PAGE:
Working From Home: Disrupting Workflows and Supply Chains?
The current viral outbreak is pushing significant numbers of knowledge workers – globally – out of office environments to remote locations, including working from home (WFH, aka telecommuting). This is putting an unexpected amount of strain on workflows and enterprises’ ability to manage productivity – and disrupting supply chains needed to deliver basic needs.
Working remotely is not working as expected, let alone as hoped, for a growing number of organizations. In too many cases, WFH is suddenly the weakest link in the supply chain.
Despite its widespread use in some western countries, WFH is far from universal. Firms in India, China, and other Asian nations tend to use WFH sparingly, and often only in emergency or hardship situations. Laws and contracts frequently limit the ability of knowledge workers as well.
For example: In many large Indian firms, including leading IT services providers, WFH has been limited to a select few staff. It is not unusual to see a firm with 500 knowledge workers have only enough equipment (including broadband sticks/dongles) for a few dozen telecommuters at one time. Some of this is custom; some is based on legal work requirements. In fact, the Indian parliament recently had to pass at least one law in order to enable legal WFH for more workers.
Any switch in worker location and capabilities creates workflow disruption in the best of circumstances. The disruption from moving hundreds or thousands of workers to WFH circumstances, with minimal equipment and preparation, in today’s rushed and uncertain environment, can bring work to a halt. We even see firms with well-established WFH programs straining, because they were not set up to manage anything close to the levels of remote work now being experienced.
The resulting supply chain disruption is huge.
We saw in the early days of the pandemic that closing just one or a few companies in a supply chain can have catastrophic consequences down the chain – and there are tens of thousands of closures occurring right now.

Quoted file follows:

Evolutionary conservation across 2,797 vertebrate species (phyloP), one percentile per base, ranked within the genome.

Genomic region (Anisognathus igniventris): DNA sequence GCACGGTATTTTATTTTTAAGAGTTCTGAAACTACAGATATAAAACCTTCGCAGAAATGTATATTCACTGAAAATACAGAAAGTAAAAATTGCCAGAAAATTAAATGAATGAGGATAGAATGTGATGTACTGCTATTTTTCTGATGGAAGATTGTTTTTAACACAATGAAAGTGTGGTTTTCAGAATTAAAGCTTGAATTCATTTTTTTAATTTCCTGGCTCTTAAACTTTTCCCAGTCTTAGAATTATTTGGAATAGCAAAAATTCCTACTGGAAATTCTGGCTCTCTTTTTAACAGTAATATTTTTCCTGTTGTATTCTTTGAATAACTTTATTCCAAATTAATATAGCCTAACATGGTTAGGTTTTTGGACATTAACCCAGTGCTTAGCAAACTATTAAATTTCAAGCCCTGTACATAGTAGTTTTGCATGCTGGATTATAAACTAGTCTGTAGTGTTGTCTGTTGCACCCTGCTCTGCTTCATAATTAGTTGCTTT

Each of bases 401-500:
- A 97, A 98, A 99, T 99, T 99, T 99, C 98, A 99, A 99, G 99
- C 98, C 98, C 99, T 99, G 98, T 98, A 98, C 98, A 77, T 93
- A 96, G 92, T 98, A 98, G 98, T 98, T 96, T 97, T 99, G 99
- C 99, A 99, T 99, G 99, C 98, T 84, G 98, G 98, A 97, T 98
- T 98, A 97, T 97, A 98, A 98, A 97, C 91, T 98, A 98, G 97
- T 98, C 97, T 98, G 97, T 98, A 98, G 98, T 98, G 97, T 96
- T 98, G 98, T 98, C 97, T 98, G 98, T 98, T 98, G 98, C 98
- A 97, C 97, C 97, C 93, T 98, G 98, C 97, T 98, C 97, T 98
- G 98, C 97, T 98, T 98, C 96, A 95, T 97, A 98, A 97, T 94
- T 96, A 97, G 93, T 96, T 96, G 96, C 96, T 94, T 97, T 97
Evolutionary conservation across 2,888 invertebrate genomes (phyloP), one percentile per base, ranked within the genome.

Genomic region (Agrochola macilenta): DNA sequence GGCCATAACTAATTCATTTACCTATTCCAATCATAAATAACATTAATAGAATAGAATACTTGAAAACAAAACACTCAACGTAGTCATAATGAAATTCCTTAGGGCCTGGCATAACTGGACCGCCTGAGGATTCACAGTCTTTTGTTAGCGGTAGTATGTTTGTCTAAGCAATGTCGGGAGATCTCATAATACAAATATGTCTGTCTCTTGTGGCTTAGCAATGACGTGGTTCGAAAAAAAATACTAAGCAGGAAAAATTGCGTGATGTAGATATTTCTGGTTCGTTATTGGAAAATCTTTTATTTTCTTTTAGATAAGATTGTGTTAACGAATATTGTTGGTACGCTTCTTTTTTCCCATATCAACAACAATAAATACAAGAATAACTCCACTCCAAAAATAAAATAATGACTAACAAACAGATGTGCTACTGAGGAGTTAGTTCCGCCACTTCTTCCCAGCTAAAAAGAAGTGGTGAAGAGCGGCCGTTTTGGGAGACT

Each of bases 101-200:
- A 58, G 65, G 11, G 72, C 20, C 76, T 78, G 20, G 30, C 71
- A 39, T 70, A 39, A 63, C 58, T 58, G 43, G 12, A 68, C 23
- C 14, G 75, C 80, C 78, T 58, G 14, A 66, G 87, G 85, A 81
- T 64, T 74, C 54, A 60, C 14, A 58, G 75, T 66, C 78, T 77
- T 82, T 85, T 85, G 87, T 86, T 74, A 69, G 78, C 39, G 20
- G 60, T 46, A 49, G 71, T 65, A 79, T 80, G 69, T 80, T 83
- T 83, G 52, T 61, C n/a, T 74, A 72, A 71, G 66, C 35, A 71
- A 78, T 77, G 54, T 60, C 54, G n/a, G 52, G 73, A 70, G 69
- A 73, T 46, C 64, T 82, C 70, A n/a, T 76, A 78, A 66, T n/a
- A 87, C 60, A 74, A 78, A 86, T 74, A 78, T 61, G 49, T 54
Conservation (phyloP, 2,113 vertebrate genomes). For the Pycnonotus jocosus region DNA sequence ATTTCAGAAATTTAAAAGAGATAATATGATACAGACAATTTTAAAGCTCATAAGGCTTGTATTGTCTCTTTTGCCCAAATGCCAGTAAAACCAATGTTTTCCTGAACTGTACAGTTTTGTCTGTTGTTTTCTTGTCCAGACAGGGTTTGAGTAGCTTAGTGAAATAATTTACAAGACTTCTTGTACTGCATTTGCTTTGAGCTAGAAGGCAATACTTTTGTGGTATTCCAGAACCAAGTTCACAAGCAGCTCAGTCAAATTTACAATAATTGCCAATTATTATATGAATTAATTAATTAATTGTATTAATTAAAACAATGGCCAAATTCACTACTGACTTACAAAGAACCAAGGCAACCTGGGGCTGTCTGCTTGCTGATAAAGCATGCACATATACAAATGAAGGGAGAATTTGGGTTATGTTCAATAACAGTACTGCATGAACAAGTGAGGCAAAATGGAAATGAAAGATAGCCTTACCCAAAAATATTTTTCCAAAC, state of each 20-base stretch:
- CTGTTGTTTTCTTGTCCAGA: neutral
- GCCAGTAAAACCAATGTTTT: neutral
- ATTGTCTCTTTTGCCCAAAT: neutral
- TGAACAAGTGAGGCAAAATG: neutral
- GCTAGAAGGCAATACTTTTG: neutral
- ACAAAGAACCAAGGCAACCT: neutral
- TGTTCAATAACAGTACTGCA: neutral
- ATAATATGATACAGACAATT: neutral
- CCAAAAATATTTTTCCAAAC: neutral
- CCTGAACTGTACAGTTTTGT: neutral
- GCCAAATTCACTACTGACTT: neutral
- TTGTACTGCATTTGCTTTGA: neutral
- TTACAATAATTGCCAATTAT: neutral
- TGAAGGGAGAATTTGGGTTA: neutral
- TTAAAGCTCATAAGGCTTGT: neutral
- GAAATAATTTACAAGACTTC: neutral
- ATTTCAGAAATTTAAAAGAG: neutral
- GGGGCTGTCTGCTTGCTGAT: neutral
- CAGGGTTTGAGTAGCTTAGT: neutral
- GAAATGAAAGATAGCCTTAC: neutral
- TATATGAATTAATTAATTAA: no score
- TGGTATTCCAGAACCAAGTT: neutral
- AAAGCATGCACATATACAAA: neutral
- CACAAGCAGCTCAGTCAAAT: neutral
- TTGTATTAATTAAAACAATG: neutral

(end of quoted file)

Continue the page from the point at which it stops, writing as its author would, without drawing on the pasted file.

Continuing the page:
Now add disconnected and inadequately-equipped workforces to the disruption, and you have supply chains that just cannot operate. Workforce disruption affects the availability of goods and services. It also disrupts cash flow, which further disrupts the flow of goods and services. Suddenly, we have supply chain nightmares that business scenario planners would not have considered possible just a few years ago – and which almost certainly were not incorporated into most companies’ current plans and budgets.
Action must be taken now to minimize workflow and supply chain disruption. Absent room and time for detailed instruction and explanation, here is a minimal checklist to help reduce WFH-related workflow disruptions:
- If you do not have a WFH policy and program in place, make one now. Model it on what works in your markets.
- Get qualified legal counsel and HR involved at the beginning.
- “Good enough” is good enough to begin with. Do not wait for every term and condition to be carefully defined and agreed to.
- Be flexible, and be prepared to manage challenges that you did not know existed.
- Evaluate your WFH program and plans against the problems listed in this post.
- Monitor the program daily; re-evaluate what works and what doesn’t work weekly.
- Make needed changes immediately.
The good news is that all of the above is resolvable. It will take many weeks in some cases, but it will improve.
Harder to resolve are network-related challenges. Workers are shifting from commercial areas that concentrate users and connectivity to more residential environments with much less bandwidth. This is straining public and private telecom networks. It is also magnifying connectivity and access issues within and between enterprises, which further disrupts workflows – and cashflows. More on that in the next post.
Finally: Look to The Analyst Syndicate for ongoing strategic and tactical insights and guidance. My colleagues have prepared valuable and effective insights on important business continuity and recovery topics, including the following: